Last week a front page story in the Washington Post shared the tragic death of 3-month-old Camden Lafkin in a Virginia child care program. The child care provider and Camden’s cause of death are under investigation. What is known is that the program was unlicensed. (Virginia does not require an individual to obtain a child care license unless the provider cares for six or more children in the home – seven or more if the individual is caring for her own children since they are exempt from the official count of children in the home).
Arlington County in Virginia has stronger protections for children in child care than the state requires. Instead of leaving children to chance until 6 or more children are in the home, Arlington County requires all providers who care for 4 or more children to obtain a child care license. Individuals who wish to care for one to three children in their home must follow county child care standards for licensed programs (a local permitting requirement). These smaller homes must follow the same rules. If they are found out of compliance, they have 10 days to address any violations or they are assessed penalties and required to close.
This means that in Arlington County, all family child care home providers are subject to background checks, minimum health and safety protections for children, and inspections.
For child care centers, Arlington County requires all centers to be licensed (i.e., no exemptions for centers affiliated with religious organizations—the setting of the children is paramount, not the sponsor of the center). Arlington County has more professional requirements for child care center directors compared to state requirements. The county also requires more minimum education for child care center teachers than the state requires. Further promoting quality child care, Arlington County requires a lower child:staff ratio to promote safety and more effective interaction between staff and children compared to the state and limits the size of each group within each classroom. The state of Virginia has no group size restrictions.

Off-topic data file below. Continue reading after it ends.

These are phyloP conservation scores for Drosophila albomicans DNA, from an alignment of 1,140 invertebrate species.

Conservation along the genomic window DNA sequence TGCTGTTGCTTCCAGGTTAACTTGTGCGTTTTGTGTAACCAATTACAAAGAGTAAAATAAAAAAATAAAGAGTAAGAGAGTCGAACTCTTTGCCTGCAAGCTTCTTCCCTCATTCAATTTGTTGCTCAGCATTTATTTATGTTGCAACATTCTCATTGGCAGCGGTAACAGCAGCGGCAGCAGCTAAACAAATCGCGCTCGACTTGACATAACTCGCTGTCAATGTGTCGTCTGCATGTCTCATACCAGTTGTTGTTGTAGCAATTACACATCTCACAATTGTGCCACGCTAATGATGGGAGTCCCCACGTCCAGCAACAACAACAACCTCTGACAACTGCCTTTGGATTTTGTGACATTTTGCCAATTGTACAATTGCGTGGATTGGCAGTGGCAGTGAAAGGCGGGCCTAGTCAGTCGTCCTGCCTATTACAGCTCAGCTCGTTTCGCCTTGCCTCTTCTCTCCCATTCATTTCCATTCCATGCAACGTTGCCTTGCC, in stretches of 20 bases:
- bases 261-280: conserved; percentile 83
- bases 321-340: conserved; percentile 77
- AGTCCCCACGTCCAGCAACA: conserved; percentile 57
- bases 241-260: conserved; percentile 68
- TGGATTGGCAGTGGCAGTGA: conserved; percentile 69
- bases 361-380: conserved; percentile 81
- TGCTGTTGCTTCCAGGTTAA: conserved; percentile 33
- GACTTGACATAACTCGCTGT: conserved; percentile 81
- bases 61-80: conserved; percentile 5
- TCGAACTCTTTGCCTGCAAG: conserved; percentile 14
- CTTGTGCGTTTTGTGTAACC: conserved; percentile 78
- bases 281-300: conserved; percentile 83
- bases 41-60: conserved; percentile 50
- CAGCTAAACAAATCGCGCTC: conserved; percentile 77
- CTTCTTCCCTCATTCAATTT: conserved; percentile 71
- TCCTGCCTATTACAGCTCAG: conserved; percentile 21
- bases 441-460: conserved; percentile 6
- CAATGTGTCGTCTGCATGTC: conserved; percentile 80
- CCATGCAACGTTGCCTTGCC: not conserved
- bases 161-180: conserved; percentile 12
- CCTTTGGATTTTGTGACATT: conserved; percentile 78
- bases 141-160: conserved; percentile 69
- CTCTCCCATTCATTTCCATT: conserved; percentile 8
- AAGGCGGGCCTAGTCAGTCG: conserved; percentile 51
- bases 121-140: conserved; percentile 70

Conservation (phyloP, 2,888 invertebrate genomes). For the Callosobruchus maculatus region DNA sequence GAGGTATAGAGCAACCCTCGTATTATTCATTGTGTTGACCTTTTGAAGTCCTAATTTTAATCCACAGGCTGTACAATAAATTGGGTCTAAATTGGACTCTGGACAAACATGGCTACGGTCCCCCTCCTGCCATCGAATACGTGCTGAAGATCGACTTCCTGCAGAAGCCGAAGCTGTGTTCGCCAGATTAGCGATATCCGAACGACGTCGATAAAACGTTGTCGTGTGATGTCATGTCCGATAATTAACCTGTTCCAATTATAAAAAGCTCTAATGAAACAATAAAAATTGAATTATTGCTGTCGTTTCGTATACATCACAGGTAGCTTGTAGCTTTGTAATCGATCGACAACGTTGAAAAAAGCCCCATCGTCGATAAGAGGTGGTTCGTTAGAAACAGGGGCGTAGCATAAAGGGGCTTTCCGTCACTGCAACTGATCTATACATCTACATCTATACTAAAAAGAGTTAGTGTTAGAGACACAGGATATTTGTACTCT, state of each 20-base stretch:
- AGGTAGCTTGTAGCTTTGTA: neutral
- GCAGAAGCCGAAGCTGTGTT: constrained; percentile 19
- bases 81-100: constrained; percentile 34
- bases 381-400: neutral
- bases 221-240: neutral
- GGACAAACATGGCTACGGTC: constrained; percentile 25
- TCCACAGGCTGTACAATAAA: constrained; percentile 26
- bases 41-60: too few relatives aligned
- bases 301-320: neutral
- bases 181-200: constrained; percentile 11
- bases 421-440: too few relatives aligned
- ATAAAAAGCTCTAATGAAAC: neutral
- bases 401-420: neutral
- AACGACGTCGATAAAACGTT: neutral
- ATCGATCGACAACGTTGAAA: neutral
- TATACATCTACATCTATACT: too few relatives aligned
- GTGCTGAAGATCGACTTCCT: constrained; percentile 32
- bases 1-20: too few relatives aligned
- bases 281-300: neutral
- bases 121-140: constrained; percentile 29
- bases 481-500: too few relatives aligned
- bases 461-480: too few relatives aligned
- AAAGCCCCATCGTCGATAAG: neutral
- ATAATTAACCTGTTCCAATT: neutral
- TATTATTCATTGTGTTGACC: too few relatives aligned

For 40 years, Arlington County has been looking out for the safety of children. This week, we learned the county board is recommending the closure of the Arlington County Office of Child Care and repeal of the Arlington County child care regulations, which would save $250,000. The effect of this would be for child care in Arlington County to revert back to state standards.
Child Care Aware® of America’s state licensing reports grade the state of Virginia as a “D” with regard to child care centers and an “F” with regard to family child care homes. Newspaper stories have relayed the safety issues leading to child tragedies across the state.
- Baby Dylan Cummings died in a license-exempt program in Norfolk.
- Baby Camden Lafkin died in a child care program in rural Shanandoah.
- Baby Teagan Sample died in a child care program in Bristow.
- A provider in Manassas was charged with endangering children in an unlicensed program where six infants were cared for by one provider without a license.
- Several newspaper stories in the past year have detailed sexual abuses against children by other adults living in the home of child care providers.
It is time for state policymakers to protect children in child care. Overall, child care licensing in Virginia needs to have stronger protections for children. It is disappointing and troubling that Arlington County would abandon its strong stance for child protection and say that the state law is enough. The state law is weak at best. No doubt, difficult decisions need to be made with regard to the county budget. But, shouldn’t the safety of children be a top priority? What is a child’s life worth? Leaving children to chance is not worth the gamble. State and county policy should do better for families.